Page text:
One of my fondest memories as a figure skating fan was watching 19-year-old Dorothy Hamill of Riverside, Connecticut, skate to the Olympic gold medal at the 1976 Winter Olympics, held in Innsbruck, Austria. She won the gold medal on Valentine’s Day – what a great present for her!
Dorothy had entered the Olympics as the three-time US champion and two-time World silver medalist. She was considered the best free skater in the world, with her strong, athletic style, crisp spins, and interesting choreography; however, she had not yet won the World title, as she was prone to make one or two costly errors. In those days, the singles competitions included the compulsory school figures, the short program, and the long program. While Dorothy wasn’t the gold medal favorite (reigning World champion Dianne deLeeuw of the Netherlands was the favorite) she was definitely expected to win an Olympic medal.
Just prior to the Olympics, Dorothy had split with her coach, Carlo Fassi (with whom she had trained for several years in Colorado Springs). She and her mother, who had lived in Colorado Springs so that Dorothy could train there, closed up their apartment in one day in order to return to the East Coast. Hamill arrived at the Olympics barely on speaking terms with Fassi, but they managed to patch things up so that they worked well together for the Olympic competition.
Hamill's American beauty rose dress, snazzy hair-do, and brilliant smile really won the day for many in the audience. Dorothy's haircut became a rage, as many young girls had their hair cut in the "Dorothy Do".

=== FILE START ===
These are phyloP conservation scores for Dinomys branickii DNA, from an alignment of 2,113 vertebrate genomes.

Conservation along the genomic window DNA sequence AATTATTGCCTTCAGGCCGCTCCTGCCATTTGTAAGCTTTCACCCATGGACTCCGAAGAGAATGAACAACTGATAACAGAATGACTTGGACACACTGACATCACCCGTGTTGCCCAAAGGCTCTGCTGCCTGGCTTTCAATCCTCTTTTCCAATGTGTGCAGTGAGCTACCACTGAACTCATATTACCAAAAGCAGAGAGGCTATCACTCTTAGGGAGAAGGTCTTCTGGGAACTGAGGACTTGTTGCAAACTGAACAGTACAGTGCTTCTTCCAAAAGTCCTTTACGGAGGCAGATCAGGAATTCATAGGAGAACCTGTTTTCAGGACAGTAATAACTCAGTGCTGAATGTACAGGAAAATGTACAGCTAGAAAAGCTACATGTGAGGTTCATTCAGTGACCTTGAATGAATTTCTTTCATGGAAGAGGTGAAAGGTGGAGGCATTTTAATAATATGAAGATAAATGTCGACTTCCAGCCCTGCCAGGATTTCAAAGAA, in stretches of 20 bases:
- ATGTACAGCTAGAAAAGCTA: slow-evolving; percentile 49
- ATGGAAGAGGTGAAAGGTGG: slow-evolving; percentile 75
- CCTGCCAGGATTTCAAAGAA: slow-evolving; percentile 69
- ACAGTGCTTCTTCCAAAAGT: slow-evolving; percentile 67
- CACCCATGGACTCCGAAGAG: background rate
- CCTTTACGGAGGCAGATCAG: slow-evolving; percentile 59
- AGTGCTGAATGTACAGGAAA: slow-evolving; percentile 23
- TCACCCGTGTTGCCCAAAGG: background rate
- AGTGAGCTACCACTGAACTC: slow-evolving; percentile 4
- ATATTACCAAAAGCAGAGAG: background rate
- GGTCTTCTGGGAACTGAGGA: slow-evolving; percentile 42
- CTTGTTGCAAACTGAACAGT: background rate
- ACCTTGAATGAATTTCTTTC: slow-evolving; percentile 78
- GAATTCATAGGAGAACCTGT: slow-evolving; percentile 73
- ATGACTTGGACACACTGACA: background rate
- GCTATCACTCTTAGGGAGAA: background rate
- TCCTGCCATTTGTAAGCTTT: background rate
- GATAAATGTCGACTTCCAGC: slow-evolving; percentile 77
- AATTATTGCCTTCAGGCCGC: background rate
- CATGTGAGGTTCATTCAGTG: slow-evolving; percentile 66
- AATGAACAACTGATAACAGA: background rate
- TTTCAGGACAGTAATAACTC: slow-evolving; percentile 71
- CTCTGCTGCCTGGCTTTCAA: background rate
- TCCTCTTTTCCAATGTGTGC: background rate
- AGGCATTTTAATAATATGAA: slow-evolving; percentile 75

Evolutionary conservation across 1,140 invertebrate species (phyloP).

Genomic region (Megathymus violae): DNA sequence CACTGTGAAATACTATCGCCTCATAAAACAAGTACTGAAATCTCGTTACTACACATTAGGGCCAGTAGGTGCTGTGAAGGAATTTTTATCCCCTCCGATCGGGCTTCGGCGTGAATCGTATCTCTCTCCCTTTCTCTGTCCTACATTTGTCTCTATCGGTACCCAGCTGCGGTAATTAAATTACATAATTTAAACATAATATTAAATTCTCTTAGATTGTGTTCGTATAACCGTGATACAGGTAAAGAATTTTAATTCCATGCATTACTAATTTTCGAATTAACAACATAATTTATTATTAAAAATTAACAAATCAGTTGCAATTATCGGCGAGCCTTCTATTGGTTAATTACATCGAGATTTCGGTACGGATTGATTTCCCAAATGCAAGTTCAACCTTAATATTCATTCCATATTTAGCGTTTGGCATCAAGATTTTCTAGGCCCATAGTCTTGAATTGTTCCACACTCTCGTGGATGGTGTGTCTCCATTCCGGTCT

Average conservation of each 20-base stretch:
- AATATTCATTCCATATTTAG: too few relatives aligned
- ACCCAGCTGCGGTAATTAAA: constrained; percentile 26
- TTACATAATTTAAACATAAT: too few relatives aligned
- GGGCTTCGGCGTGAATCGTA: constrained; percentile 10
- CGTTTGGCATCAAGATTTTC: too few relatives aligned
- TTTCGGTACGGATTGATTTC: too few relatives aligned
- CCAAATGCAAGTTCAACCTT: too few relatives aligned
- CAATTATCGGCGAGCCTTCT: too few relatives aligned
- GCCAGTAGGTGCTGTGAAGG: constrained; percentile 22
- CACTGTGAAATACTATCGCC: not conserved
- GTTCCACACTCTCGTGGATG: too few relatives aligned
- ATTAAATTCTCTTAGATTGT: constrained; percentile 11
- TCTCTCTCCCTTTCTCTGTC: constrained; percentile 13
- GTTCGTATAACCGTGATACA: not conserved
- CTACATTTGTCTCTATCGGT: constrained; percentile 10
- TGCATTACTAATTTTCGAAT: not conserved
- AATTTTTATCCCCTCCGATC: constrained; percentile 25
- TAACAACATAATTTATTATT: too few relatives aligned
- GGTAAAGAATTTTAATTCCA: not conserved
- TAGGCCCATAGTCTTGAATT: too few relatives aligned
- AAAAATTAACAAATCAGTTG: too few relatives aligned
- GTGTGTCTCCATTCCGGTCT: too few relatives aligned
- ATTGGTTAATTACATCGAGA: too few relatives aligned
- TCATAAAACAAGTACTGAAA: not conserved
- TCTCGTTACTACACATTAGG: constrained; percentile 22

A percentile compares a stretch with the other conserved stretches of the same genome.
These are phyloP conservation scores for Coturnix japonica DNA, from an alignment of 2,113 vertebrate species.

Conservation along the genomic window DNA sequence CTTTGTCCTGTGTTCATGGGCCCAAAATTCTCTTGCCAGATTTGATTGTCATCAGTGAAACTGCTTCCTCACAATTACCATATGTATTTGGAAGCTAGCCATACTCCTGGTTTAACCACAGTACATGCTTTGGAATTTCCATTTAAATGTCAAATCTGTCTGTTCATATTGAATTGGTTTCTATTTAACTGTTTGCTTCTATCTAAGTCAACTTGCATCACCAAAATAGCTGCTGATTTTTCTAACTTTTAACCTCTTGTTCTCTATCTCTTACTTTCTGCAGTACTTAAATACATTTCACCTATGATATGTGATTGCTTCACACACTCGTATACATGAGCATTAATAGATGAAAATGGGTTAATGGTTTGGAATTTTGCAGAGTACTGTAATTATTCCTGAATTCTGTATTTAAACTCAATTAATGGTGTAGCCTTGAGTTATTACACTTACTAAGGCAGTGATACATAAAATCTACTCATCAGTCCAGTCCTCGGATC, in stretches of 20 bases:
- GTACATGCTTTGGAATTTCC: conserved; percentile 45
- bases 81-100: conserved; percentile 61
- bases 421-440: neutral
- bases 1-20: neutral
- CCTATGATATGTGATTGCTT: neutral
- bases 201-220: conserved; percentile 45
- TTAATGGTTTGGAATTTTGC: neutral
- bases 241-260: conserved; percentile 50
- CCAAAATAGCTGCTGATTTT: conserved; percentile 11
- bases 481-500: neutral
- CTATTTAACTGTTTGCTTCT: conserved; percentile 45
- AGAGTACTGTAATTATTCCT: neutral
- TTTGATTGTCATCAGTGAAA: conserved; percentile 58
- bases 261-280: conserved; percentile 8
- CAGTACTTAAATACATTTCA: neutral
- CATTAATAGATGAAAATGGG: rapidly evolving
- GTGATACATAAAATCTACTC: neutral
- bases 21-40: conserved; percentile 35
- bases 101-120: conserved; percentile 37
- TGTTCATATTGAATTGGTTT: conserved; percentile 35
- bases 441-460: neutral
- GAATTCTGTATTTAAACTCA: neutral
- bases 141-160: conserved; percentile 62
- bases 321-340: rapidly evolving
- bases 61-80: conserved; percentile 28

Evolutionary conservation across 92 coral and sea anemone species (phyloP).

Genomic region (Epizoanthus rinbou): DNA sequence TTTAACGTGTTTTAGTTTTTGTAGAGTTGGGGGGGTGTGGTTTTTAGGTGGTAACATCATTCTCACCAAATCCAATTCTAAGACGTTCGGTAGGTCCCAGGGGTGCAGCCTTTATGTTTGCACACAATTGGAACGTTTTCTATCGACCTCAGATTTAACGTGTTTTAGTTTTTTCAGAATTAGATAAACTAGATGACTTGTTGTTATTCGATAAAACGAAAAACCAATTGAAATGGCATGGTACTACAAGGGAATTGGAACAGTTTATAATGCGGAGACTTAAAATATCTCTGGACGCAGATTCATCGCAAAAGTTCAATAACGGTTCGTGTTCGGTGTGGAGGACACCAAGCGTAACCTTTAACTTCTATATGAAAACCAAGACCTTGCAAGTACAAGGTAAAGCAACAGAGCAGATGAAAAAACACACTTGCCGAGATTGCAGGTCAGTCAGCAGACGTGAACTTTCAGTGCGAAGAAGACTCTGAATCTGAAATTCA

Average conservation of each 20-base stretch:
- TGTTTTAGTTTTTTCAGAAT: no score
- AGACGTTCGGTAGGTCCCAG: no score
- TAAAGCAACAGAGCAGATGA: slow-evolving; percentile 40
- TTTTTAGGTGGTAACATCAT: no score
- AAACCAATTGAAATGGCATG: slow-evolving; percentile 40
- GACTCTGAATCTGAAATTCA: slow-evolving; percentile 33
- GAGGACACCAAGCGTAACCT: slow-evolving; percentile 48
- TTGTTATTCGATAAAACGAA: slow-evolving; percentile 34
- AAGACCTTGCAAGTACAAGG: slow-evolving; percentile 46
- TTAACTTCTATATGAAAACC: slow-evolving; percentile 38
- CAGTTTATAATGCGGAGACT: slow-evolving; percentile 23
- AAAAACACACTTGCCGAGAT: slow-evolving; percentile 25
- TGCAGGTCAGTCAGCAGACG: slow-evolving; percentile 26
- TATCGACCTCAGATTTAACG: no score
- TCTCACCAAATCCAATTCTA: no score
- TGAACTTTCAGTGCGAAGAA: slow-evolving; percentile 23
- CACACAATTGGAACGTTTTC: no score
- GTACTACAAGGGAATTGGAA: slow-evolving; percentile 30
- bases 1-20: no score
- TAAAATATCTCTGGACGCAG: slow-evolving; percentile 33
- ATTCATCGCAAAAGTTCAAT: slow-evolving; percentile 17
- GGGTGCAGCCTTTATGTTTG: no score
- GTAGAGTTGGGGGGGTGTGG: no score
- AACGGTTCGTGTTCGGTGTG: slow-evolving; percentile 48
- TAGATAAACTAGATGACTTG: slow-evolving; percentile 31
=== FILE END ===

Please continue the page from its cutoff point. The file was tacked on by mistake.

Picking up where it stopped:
There was a sixteen-year draught with American women winning the Olympic gold medal in figure skating, so from 1976 until 1992, when Kristi Yamaguchi won the gold medal, Dorothy reigned as "American's Sweetheart on the Ice".
I saw Dorothy perform with Ice Capades in the late 1970s and early 1980s. She always skated beautifully, always looked gorgeous, and her smile reached to the top row of the ice arenas. I recall one Ice Capades performance in which she had called out sick. The announcer told us that "We regret to inform you that, due to illness, Dorothy Hamill will not skate in this afternoon's performance". The audience responded with a chorus of groans.
I also remember Dorothy's enjoyable television specials, one of which featured a number with her dressed in a '50's poodle skirt and skating with "saddle skates".
Dorothy's personal life hasn't been exactly been easy. She's been divorced twice - to Dean Paul Martin, who died a number of years ago in a plane crash, and to Ken Forsythe, a former Canadian Olympic skiier, with whom she had her daughter, Alexandra, who is now 16. Dorothy now lives in the Baltimore area.
During the early 1990s Dorothy and then-husband Forsythe purchased the Ice Capades, and she ran the company for a few seasons. I saw her "Cinderalla on Ice" show and thoroughly enjoyed it. It was a very lavish production, and very well presented, I thought. Unfortunately, her Ice Capades went bankrupt, and she sold the company.
A few years ago Dorothy was diagnosed with osteoarthitis, a condition that almost ended her skating career. Once she realized what was wrong with her body, she received proper medication and was able to return to skating. She was a member of the cast for a SOI tour a few years ago.
Several of my all-time favorite Hamill programs are:
"One Rock 'n Roll Too Many"
"The Music of the Night"
Dorothy has always conducted herself with grace, good sportsmanship, and class. She represented herself and her country with honor. She one said (to paraphrase), "It still shocks me how people sometimes react when they meet me. The warmth and affection they show me is so moving."
Hats off to you, Dorothy!